Sponsors of a bill to require the labeling of genetically modified foods, or GMO's, say they hope they have better luck this year advancing the legislation after it died in committee late last session.
The bill would require that all genetically engineered food sold in New York be clearly labeled. Assembly Sponsor Linda Rosenthal, a Democrat, says the measure would give consumers the choice of whether they want to buy genetically altered food, or not.
“We have the right to know what is in the food we buy and the food we consume,” Rosenthal said. “It’s a consumer protection effort."
Rosenthal does have questions about whether genetically altered food is potentially harmful, though she says the bill is not about that.
“The evidence is not in, but I’ve heard some disturbing reports about GMO's,” said Rosenthal, whose concerns include the need to use more pesticides on genetically modified foods. “Who wants to ingest that?”
Rosenthal was joined by a state lawmaker from neighboring Connecticut. Rep. Tony Hwang sponsored a law that would eventually require GMO food be clearly labeled in his state. Hwang, a Republican, says he’s not against genetically engineered foods, and is not convinced that they are harmful. He views it as a right to know issue.
“It’s an issue that crosses partisan lines,” Hwang said.
A similar law to require GMO labeling has passed in Maine, but both laws are contingent upon several contiguous states also approving the legislation, so that food manufacturers would only have to alter their labels for one large Northeastern market.
The New York bill has a sponsor in the GOP-led state Senate, Sen. Ken LaValle. The bill has not yet made it out of committee in either house, and was voted down in the Consumer Protection Committee in the waning days of last year’s session. Rosenthal says she thought she had the votes for passage, but at the last minute some on the committee changed their minds. She blames big agricultural companies like Monsanto and their lobbyists.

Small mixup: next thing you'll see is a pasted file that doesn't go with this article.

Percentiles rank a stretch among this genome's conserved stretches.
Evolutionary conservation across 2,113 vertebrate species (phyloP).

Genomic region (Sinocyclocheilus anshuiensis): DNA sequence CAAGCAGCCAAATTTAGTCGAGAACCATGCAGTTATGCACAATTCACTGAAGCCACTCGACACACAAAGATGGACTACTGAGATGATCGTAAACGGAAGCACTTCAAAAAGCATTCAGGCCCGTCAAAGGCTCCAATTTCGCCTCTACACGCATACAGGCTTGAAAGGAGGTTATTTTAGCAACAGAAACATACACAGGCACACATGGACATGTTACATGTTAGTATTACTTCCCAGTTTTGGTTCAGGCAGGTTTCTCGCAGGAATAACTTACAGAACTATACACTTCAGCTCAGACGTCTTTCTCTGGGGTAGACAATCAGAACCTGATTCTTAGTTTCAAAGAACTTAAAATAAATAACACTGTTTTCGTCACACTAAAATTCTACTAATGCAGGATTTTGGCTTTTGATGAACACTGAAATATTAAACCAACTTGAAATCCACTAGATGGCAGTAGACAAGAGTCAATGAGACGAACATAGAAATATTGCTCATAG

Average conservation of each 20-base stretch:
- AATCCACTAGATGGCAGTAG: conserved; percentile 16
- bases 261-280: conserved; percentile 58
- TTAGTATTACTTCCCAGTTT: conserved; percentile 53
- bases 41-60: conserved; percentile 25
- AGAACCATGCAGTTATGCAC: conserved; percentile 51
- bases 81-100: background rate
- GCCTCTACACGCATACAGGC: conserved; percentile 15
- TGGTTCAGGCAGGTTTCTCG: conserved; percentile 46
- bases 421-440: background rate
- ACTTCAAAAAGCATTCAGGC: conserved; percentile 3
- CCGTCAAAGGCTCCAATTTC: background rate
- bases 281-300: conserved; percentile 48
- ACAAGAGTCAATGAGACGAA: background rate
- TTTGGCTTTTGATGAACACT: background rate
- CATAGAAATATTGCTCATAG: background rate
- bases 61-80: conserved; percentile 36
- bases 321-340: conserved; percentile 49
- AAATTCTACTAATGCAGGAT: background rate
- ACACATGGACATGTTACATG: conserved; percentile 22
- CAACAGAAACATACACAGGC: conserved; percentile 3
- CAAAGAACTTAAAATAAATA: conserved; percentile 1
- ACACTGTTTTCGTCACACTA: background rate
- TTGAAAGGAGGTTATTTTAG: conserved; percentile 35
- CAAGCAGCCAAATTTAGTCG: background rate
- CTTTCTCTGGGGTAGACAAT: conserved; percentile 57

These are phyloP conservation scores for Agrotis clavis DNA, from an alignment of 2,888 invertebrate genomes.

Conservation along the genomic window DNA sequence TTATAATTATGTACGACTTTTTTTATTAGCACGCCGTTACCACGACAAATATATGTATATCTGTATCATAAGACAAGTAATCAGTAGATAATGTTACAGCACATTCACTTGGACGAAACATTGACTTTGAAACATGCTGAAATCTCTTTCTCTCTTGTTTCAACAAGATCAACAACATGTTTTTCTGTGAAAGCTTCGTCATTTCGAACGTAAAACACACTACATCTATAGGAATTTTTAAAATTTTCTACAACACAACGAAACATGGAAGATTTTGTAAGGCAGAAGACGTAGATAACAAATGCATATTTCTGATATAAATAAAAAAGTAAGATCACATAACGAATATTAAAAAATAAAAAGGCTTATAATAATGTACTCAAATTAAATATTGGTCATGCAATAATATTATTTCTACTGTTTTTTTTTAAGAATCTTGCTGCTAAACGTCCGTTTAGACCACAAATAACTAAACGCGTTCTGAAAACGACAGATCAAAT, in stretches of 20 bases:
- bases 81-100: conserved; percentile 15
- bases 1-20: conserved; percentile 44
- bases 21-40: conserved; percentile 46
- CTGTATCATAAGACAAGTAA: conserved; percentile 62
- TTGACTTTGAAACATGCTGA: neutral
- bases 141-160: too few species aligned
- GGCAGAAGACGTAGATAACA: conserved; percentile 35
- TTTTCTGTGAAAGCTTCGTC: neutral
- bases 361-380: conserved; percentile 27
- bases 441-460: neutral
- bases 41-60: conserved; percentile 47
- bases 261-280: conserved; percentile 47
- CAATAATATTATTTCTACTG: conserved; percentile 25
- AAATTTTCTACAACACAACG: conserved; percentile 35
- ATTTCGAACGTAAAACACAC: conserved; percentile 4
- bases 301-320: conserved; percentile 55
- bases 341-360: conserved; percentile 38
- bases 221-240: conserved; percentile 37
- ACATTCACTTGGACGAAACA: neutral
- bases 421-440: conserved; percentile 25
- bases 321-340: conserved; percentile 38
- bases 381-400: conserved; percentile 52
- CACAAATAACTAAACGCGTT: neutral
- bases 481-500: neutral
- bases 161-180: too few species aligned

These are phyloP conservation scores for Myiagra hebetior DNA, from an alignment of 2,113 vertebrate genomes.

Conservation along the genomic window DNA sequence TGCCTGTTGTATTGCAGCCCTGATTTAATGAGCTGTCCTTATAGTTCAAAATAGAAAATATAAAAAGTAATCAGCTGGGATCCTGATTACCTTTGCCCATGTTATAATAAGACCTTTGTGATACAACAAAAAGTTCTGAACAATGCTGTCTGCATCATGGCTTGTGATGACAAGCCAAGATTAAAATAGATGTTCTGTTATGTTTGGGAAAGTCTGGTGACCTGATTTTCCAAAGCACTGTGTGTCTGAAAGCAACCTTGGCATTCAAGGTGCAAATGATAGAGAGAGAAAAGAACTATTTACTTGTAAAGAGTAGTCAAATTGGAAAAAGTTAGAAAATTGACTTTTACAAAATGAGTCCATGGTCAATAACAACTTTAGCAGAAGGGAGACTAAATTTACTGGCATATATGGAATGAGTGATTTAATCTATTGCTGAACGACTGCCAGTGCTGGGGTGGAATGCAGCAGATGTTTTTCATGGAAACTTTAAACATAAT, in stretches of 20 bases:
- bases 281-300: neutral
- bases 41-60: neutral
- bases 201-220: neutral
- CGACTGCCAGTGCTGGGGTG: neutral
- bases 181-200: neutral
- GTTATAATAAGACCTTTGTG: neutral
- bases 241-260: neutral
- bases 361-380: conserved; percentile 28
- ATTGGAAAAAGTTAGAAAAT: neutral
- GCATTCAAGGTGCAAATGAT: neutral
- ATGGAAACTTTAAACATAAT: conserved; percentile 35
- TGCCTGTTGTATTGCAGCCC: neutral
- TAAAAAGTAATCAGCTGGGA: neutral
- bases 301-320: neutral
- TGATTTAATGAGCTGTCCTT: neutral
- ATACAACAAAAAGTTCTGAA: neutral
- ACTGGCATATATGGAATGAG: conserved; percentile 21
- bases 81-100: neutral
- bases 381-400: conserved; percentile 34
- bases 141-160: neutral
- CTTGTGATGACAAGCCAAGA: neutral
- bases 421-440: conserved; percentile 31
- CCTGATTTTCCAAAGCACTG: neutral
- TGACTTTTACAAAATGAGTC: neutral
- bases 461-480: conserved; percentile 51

“Monsantos of the world are spending millions upon millions of dollars trying to prevent passage of labeling laws around the country,” Rosenthal said.
Rick Zimmerman, with the Northeast Agriculture and Feed Alliance, which represents larger farms, seed distributors and other parts of the agricultural industry, says Monsanto is getting a bad rap. He says the organic food industry, which includes some large conglomerates, is also spending millions of dollars to help see the labeling bills passed in the Northeast.
“The organic food industry is funding a lot of this initiative to disparage commercial agriculture,” Zimmerman said. “It’s all about increasing market share, purely and simply.”
Zimmerman says the bill’s supporters are trying to simplify the issue into a consumer rights matter, but he says it’s far more complex than that.
“It’s a complicated truth versus a simple lie,” said Zimmerman, who says it’s not simply a right-to-know issue.
“This is a right to confuse and a right to scare consumers,” he said “ It’s a right to disparage mainstream agriculture.”
He says no major studies have proved harm from genetically modified foods. He says the pesticide most commonly used, Round Up, is far less dangerous than the pesticides of prior decades, and the residue largely evaporates before the crops are harvested.
Zimmerman says there is a way to use existing labels to avoid genetically engineered food -- buy organic.
Assemblywoman Rosenthal is persevering; she’s trying to win more support for her measure this year and already has 46 co-sponsors from both major political parties.
“I’m looking forward to passing it,” Rosenthal said.
The Assembly Consumer Protection Committee could hold a vote on the bill to label genetically engineered food by the end of the month.